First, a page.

About to leave your job? You might be asked (or required) to do an exit interview. This can be frustrating or intimidating. After all, you’ve got your outgoing checklist all but complete, and you already have one foot in your next opportunity. You think the hard part is behind you, and now there is one more task standing between you and the door!

Don’t panic. Instead, think of your exit interview as a valuable opportunity for both you and your employer to learn something and grow. All you need to do is be prepared to give thoughtful, diplomatic answers to a few typical questions. Remember, you’ll be less stressed and the whole experience will be more productive if you are prepared. Think of this as an opportunity to let HR know exactly how the company is succeeding and failing. The information you provide can really make a difference for the coworkers and new hires you will leave behind.

Here are a few questions to expect.

1. Why are you leaving your current position?

This question could also take the form: “Why did you begin looking for another job?” or “What, ultimately, made you accept this other job?” Be prepared to say what was your largest motivating factor for wanting to leave, specifically. If it’s your awful boss, find a way to say that without trashing that person. You won’t look good if you go negative. Keep it classy and succinct.

2. Do you think you were adequately prepared/equipped to do your job well?

In each of these questions, it is important to be prepared to provide specific examples. These will be much more resonant and will equip HR to actually make a change in company policy for the future. Did you need some valuable training that you didn’t get, perhaps? Is there a particular program, or other set-up that you really needed in order to perform? Again, be as specific as you can.

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3. How would you describe the culture of our company?

This can get tricky. But prepare a tactful, honest answer, and you can get through it. The more prepared you are to answer, the less you’ll be caught off guard into saying something rash.

4. Can you describe your relationship with your manager?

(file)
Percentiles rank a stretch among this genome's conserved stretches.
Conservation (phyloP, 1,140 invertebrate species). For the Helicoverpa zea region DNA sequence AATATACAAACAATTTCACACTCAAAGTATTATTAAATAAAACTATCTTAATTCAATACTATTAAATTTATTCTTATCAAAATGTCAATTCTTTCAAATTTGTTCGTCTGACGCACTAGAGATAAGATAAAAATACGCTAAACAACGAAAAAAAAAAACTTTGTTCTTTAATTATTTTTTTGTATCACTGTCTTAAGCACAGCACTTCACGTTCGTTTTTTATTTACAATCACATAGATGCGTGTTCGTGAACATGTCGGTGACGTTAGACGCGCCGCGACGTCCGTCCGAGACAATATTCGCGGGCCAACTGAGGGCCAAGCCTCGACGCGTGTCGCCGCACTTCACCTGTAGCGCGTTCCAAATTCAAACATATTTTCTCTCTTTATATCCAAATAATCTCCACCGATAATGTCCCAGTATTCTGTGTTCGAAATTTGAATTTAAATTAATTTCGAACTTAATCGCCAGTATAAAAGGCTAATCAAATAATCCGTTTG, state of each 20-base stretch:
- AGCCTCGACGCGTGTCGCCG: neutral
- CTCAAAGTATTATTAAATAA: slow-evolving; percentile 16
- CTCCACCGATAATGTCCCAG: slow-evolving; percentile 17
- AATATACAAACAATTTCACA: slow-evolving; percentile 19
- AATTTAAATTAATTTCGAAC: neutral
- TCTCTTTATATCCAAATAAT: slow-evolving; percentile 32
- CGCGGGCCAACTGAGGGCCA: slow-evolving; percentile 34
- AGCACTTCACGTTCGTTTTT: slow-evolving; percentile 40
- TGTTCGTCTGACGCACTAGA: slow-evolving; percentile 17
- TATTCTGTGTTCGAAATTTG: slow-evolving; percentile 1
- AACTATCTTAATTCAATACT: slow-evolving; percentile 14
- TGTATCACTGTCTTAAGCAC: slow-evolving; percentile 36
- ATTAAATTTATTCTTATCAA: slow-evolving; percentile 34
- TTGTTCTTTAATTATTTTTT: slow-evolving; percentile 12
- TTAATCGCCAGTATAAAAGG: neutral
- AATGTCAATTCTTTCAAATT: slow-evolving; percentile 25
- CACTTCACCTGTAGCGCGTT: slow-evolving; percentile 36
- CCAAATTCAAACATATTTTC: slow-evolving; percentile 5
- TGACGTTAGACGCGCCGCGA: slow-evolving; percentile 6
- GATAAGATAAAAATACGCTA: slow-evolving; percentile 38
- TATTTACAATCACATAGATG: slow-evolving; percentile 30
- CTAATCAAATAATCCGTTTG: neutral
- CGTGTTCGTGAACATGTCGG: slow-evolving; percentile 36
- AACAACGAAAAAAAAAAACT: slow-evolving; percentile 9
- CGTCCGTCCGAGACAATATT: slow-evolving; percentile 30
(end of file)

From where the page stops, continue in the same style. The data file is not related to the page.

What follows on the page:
This doesn’t mean: “Did you like your boss or not?” This means, how did your working styles overlap—did they clash or complement each other? Were you given the support and challenge you felt you deserved? Were you set up to succeed?

5. What did you like/dislike most about your position here?

No one knows better than you. Try not to pick petty things like cool office perks (or lack thereof). Think about how you can help make this company better when you leave.

6. What should we require of your replacement?

For example, what skills, experience, and qualifications should they be looking for to replace you? What expertise or training do you wish you’d had? What do you have and know that would be hardest to replicate in a new employee? What magic synthesis of skills (i.e. multitasking and computer programming languages, or people skills and Excel) made you the perfect hire?

7. What could we have done to keep you?

This question is the most blunt and inviting of a frank response. Sometimes you’ll get the more generic: “What is the one thing about this company that you would change?” But if you get the candid question, you should feel free to give the honest answer. What would you have needed in order to stay? More money? More responsibility? An extra team member? Benefits packages? More growth opportunities? You can do a lot of good for the next employee—not to mention your current team—if you give a thoughtful answer to this question. Then skip your way out the door and off into the sunset!

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